Russian painter Fyodor Petrovich Tolstoy
Russian painter Fyodor Petrovich Tolstoy belonged to a noble family, with a perspective of a brilliant career. In 1802 Fyodor Tolstoy graduated from the Marine Corps with the rank of warrant officer, and at the same time entered the Academy. Craving for art proved insurmountable, and in 1804 he resigned, sacrificing not only his career but also strong position in life. Tolstoy’s artistic interests were not very common. He was most fascinated by the areas of art that were traditionally considered as “not serious”. But Tolstoy achieved impressive results and made his name known.
He began modeling wax reliefs and created a series of small (11×11 cm), but expressive portraits (AF Dudina, KA Leberecht, PA Tolstaya, self-portrait, etc.), as well as projections on classical themes (“Triumphal Entry of Alexander the Great in Babylon”, 1809, etc.). His successes have been seen in 1810, he was appointed to the St. Petersburg Mint to create medals. Tolstoy perfectly studied this profession that requires skill on a tiny field symbolically conveying an important message, as well as possession of a tedious and complex technique. Gained experience at the Mint, Tolstoy created one of his best works – a series of 21 medallions dedicated to the Patriotic War of 1812-14. The disks 16 cm in diameter captured in allegorical form the most important events of the war. Medallions were made of wax on slate and later cast in plaster.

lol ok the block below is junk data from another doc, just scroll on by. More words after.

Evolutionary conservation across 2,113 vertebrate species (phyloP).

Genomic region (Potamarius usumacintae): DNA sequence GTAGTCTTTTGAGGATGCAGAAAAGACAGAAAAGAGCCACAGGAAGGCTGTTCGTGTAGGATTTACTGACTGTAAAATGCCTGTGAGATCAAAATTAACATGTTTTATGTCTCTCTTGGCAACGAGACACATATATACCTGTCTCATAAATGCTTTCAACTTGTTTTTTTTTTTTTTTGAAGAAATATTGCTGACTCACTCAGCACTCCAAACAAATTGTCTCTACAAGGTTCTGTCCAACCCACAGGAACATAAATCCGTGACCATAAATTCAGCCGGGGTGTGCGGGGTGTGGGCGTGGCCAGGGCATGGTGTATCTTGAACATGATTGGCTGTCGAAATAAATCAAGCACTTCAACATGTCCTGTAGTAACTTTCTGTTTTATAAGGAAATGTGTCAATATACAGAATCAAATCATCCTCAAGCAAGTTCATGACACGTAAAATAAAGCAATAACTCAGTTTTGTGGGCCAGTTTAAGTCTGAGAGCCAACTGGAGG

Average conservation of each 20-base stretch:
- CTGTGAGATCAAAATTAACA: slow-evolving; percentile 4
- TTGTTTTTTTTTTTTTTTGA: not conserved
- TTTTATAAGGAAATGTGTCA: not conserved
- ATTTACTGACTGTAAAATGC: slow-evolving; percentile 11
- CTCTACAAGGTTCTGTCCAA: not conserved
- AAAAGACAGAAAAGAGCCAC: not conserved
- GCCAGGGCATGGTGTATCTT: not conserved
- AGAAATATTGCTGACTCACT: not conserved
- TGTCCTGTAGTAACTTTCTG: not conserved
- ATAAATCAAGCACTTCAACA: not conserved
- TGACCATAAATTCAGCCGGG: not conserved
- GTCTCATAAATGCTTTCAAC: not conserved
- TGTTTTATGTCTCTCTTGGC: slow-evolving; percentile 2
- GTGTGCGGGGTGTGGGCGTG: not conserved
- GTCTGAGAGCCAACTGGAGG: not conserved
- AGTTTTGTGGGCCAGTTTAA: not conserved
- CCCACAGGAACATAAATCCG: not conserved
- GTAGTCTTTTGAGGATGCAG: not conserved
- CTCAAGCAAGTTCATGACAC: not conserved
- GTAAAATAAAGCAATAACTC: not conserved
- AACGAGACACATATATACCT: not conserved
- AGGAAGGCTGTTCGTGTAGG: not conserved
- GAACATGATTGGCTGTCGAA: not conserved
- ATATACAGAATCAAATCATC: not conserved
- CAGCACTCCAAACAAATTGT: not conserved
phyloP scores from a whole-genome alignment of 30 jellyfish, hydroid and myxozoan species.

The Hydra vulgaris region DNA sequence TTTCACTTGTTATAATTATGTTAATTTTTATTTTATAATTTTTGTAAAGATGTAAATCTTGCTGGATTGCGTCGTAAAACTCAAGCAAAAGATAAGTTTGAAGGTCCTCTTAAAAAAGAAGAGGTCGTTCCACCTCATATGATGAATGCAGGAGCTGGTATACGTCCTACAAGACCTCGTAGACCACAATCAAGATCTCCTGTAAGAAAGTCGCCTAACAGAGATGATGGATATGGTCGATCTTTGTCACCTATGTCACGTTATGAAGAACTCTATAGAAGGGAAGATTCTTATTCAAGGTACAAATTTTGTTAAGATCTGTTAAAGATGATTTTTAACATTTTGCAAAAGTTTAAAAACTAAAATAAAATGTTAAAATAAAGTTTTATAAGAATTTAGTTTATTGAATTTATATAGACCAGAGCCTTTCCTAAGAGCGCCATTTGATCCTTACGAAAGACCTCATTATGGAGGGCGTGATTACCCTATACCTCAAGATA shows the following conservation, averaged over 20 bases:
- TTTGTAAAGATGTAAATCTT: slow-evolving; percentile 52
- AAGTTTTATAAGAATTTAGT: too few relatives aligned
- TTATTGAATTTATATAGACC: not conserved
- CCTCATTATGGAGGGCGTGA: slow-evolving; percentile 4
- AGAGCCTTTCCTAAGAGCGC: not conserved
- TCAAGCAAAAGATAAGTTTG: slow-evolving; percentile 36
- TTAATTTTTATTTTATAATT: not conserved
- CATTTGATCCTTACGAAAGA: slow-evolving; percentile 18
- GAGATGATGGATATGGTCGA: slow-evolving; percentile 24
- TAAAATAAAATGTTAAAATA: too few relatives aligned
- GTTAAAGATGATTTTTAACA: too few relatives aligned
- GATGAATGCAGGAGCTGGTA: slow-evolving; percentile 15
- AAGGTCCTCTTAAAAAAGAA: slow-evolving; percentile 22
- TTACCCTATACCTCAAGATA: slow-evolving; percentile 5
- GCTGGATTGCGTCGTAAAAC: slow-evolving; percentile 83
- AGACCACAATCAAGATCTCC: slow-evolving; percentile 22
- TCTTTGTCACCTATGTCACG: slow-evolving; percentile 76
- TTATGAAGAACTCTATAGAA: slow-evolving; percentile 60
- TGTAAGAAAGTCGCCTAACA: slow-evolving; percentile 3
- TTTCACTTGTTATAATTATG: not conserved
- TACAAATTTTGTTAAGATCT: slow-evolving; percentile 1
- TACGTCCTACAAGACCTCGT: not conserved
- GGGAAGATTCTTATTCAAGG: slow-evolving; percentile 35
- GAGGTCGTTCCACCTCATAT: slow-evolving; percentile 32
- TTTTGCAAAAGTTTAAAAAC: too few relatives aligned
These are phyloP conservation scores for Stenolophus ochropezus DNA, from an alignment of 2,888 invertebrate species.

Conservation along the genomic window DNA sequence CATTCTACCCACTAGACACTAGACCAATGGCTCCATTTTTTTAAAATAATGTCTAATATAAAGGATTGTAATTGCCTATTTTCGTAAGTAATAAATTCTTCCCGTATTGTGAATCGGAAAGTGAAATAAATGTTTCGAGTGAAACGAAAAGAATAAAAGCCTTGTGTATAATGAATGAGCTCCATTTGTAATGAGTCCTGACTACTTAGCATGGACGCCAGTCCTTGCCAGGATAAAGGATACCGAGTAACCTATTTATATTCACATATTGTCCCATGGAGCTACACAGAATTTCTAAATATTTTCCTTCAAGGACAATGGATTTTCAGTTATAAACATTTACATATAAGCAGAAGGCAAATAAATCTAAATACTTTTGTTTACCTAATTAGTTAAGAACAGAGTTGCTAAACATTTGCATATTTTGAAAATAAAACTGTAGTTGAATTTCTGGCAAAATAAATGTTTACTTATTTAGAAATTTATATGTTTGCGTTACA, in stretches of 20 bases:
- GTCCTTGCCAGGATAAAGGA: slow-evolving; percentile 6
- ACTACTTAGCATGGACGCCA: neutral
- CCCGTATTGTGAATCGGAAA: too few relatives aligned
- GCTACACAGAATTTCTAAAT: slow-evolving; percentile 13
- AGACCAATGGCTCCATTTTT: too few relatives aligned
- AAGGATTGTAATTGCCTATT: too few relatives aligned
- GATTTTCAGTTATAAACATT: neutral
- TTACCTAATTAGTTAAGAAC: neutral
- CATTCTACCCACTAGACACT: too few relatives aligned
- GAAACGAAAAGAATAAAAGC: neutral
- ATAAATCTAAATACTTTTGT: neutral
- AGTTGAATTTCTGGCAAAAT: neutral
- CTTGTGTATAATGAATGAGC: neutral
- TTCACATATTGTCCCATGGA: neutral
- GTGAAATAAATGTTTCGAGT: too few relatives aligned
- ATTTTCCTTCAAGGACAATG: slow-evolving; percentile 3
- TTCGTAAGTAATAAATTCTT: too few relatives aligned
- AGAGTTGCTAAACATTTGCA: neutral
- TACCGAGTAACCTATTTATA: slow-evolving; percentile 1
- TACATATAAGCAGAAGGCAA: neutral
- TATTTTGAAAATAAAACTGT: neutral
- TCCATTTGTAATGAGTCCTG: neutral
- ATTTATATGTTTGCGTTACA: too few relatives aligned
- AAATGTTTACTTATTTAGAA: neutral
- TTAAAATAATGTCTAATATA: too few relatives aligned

Other capital work of Tolstoy was a series of illustrations for the poem of IF Bogdanovich “Darling”, on the myth of love of Cupid and Psyche (1820 – early 1830). In this simple and poetic creation, executed with a skillful hand master reflected his fascination with antiquity. All 67 paintings he repeated in the engraving cutter, this new technique he perfectly mastered. Tolstoy achieved excellent results even in silhouette – technique, common mostly among lovers and almost not taken seriously by professionals. He created complex scenes of folk and military life, as well as battle scenes of World War II.
Tolstoy had a rare variety of creative interests during his life. Already an old man, in 1838, he composed the ballet “Aeolian Flute” – wrote the libretto, costumes and performed more than 60 drawings, which defines the choreography of the ballet; and four years later wrote a second ballet – “Echo”. But, unfortunately, none of them has been put on the stage.
Tolstoy was encyclopaedic man, apart from anything he undertook, he sought to learn thoroughly, bringing something of his own: invented new recipes of paints and adhesives, used the original techniques and improved them. In 1828 he became vice-president of the Academy of Arts, in 1842 – professor of the medal, in 1849 – professor of sculpture, and in 1859 – companion (ie deputy) of president. By the end of his life, he, however, began to go blind, then completely lost his sight, but even then remained active, thoughtful and attractive man, as he was known from a young age.